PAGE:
As impressively advocated for by G. Dinwoodie & R. Dreyfuss (2012), A Neofederalist Vision of TRIPS: Building a Resilient International Intellectual Property System, pp. 5 et seq., 10 et seq., et passim. While this is the better view, it looks at reality too idealistically.

  113. 113.

    This is a matter of how far the USA or the EU will or may go, given that many of the agreements do follow a development perspective and, thus, include rules on development support of various kinds, see for an assessment F. Abbott (2014), Trade Costs and Shadow Benefits: EU Economic Partnership Agreements as Models for Progressive. Development of International IP Law, in J. Drexl et al. (Eds.), EU Bilateral Trade Agreements and Intellectual Property: For Better or Worse, p. 159; K. Maskus (2014), Assessing the Development Promise of IP Provisions in EU Economic Partnership Agreements, in J. Drexl et al. (Eds.), EU Bilateral Trade Agreements and Intellectual Property: For Better or Worse, p. 171. Again, as with respect to TRIPS, the question is whether the costs of asymmetrically operating intellectual property protection may be balanced against other trade benefits or whether intellectual property protection should rather be considered as a regulation of and for domestic markets.

  114. 114.

    See infra Sect. 2.3.3.

  115. 115.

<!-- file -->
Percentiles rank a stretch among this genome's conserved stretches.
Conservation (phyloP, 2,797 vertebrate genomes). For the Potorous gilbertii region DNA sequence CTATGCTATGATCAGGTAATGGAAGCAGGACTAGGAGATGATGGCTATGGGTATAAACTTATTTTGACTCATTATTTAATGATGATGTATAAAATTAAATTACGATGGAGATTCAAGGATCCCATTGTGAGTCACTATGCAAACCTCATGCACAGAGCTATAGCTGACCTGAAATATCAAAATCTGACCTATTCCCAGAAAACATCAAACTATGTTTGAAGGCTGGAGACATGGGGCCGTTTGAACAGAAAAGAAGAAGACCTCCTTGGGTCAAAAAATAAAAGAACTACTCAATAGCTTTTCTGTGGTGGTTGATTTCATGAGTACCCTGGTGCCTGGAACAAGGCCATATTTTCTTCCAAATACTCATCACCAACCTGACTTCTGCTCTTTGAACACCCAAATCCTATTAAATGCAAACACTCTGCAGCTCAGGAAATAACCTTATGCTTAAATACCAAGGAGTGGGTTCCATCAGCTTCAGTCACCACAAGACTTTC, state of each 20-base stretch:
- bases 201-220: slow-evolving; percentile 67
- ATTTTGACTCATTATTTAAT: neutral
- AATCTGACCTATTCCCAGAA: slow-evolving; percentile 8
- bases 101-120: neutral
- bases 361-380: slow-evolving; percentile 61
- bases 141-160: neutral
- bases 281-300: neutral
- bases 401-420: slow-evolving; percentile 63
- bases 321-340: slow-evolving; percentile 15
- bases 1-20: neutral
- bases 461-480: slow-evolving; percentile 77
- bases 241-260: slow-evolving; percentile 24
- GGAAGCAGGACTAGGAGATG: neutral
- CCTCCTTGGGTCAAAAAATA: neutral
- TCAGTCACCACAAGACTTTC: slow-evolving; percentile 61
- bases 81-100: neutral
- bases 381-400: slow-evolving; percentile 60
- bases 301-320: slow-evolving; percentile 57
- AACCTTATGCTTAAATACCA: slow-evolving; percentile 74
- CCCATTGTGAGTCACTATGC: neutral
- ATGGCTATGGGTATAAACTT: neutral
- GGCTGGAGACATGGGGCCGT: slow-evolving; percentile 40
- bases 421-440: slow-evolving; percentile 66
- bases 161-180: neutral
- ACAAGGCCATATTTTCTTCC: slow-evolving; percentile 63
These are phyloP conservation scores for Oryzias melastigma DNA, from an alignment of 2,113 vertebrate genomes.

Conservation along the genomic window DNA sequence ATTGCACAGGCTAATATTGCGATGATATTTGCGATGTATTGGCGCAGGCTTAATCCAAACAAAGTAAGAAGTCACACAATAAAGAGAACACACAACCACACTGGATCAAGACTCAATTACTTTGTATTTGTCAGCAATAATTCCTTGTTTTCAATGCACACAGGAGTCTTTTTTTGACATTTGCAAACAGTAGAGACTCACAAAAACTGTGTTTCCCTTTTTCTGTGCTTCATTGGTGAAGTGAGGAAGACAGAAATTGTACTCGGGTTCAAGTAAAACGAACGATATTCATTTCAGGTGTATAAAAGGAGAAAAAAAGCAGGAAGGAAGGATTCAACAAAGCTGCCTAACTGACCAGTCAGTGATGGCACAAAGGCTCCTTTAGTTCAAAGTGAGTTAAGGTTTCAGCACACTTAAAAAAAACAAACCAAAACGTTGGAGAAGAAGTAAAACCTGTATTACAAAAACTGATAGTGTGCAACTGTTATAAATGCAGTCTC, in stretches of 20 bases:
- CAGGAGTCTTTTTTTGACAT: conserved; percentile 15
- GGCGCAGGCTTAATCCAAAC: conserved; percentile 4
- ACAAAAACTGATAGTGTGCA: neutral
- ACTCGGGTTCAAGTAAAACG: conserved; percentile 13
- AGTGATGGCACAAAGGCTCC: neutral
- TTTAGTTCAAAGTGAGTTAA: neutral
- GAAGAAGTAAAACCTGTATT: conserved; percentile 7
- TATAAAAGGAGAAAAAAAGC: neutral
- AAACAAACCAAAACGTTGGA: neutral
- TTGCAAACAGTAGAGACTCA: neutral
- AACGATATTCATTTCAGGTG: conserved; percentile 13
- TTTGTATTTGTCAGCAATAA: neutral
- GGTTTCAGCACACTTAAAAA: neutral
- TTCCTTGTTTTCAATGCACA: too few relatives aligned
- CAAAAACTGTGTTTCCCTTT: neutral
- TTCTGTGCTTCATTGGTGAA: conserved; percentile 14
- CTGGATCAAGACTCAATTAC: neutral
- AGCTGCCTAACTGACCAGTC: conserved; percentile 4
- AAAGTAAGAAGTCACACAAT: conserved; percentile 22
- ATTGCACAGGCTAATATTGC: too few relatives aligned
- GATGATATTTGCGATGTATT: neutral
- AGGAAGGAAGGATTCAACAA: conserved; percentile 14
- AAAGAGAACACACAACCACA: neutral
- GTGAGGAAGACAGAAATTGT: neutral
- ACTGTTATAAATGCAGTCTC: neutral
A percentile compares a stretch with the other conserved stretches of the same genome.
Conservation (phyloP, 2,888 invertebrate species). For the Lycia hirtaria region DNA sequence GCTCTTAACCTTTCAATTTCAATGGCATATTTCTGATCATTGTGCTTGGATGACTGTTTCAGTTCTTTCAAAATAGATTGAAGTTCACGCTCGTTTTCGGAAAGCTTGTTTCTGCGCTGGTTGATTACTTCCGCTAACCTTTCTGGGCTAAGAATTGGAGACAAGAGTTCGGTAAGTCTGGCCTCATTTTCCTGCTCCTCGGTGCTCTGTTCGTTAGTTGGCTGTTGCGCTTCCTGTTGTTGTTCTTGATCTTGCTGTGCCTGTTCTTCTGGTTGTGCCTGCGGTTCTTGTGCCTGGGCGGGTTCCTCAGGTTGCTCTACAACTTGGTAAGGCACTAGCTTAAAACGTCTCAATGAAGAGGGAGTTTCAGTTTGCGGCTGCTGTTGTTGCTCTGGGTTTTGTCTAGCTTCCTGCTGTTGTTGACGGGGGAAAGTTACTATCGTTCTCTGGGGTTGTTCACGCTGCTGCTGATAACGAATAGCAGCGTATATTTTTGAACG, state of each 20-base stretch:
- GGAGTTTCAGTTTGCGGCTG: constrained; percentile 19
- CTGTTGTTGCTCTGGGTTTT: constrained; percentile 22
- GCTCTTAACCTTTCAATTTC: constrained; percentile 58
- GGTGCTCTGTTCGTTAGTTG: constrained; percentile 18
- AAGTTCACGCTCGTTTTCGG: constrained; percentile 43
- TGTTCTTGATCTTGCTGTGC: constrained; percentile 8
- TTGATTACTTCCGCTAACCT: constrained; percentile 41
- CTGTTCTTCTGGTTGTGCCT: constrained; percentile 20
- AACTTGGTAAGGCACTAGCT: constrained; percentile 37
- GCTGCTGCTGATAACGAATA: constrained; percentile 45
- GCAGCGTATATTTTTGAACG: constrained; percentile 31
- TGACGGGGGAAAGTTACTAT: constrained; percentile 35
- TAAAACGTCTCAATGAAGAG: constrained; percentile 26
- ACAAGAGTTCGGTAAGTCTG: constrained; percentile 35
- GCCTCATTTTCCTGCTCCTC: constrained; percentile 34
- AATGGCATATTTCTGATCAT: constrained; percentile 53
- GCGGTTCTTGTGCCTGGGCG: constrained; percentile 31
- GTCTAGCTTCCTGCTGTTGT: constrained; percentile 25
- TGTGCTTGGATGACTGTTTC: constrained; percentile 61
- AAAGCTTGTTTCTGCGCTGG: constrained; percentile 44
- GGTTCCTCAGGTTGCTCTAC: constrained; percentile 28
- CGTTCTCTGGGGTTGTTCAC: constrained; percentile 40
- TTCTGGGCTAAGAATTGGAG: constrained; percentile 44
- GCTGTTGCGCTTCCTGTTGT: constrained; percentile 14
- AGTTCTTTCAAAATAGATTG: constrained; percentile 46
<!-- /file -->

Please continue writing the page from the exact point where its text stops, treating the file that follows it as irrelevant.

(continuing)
The inherent difficulties of the trade issues, which are raised by agreements such as the TBT or GATS Agreements or precisely by TRIPS (see infra Sect. 2.3.3), are compounded by the diversity of the structures and of the interests of by now 161 WTO Members, i.e. more than twice the number of the 1994 Signatory States. Among trade lawyers, therefore, opinions are split as regards the pros and cons of the current tide of preferential trade agreements of all sorts, see for the diversity of views S. Hörmann (2010), in M. Hilf & St. Oeter (Eds.), WTO-Recht, §31, passim (in particular nos. 60 et seq.), § 32, nos. 5 et passim; M. Trebilcock, R. Howse & A. Eliason (2013), The Regulation of International Trade, pp. 87 et seq., 95 et seq.; R. Senti (2013), Regionale Freihandelsabkommen, p. 231 et passim; E.-U. Petersmann (2014), Multilateral Governance Problems of the World Trading System beyond the WTO Conference at Bali, 17 J. Int’l Econ. L. 2014, 233; K. Heydon (2014), Plurilateral Agreements and Global Trade Governance: A Lesson from the OECD, 48 J.W.T. 2014, 1039.